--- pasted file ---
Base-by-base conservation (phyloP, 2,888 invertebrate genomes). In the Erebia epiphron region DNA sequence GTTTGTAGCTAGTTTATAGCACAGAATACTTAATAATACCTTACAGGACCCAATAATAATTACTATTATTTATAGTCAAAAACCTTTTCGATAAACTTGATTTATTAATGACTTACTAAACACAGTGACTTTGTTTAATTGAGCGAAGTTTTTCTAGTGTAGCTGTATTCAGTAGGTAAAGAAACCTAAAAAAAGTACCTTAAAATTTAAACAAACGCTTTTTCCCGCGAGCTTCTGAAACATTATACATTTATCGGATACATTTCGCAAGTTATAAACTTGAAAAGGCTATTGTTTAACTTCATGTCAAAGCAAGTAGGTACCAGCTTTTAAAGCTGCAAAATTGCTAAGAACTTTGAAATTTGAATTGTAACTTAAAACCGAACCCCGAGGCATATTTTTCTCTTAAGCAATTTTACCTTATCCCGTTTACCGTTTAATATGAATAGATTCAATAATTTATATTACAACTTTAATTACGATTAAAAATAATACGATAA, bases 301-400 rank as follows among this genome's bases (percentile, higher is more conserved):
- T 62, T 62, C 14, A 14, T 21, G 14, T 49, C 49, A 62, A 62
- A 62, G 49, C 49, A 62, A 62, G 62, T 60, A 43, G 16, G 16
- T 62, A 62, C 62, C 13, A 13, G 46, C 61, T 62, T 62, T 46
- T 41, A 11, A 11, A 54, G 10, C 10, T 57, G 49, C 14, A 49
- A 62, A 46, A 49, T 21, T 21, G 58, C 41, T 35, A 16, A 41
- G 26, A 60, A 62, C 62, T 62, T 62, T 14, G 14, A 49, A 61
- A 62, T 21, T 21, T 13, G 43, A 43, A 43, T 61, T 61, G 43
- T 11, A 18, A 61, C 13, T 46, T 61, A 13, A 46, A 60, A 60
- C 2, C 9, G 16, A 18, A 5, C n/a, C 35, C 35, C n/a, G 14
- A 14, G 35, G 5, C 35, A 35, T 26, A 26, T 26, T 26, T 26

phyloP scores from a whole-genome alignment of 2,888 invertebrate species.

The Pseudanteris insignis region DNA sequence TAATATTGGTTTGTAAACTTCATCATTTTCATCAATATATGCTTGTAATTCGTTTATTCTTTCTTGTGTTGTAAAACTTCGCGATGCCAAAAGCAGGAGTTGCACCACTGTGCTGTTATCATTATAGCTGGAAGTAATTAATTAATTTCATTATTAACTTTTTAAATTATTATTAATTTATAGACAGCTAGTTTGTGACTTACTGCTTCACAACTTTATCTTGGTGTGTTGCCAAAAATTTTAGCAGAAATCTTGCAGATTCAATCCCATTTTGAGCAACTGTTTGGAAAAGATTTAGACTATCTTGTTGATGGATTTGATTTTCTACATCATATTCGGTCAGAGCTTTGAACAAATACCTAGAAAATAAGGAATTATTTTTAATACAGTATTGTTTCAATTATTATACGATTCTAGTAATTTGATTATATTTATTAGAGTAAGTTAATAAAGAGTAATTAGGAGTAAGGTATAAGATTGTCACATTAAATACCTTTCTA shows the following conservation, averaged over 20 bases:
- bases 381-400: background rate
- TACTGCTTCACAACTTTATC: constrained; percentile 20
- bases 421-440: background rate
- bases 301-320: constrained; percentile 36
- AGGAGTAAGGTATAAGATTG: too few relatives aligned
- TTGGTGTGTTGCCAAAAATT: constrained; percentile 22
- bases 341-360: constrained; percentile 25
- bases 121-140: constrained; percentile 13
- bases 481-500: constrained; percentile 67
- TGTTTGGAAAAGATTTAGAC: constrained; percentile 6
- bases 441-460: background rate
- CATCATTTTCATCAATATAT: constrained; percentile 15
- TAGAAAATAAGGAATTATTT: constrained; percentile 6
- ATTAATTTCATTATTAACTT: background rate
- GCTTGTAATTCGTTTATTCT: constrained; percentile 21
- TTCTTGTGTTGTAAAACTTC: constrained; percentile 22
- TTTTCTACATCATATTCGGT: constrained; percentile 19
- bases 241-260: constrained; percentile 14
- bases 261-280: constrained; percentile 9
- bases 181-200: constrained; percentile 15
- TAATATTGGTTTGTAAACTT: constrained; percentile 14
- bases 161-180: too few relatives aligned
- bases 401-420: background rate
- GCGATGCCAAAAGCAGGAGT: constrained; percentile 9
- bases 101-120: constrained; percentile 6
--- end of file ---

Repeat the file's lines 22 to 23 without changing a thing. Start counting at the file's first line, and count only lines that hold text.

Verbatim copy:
- bases 481-500: constrained; percentile 67
- TGTTTGGAAAAGATTTAGAC: constrained; percentile 6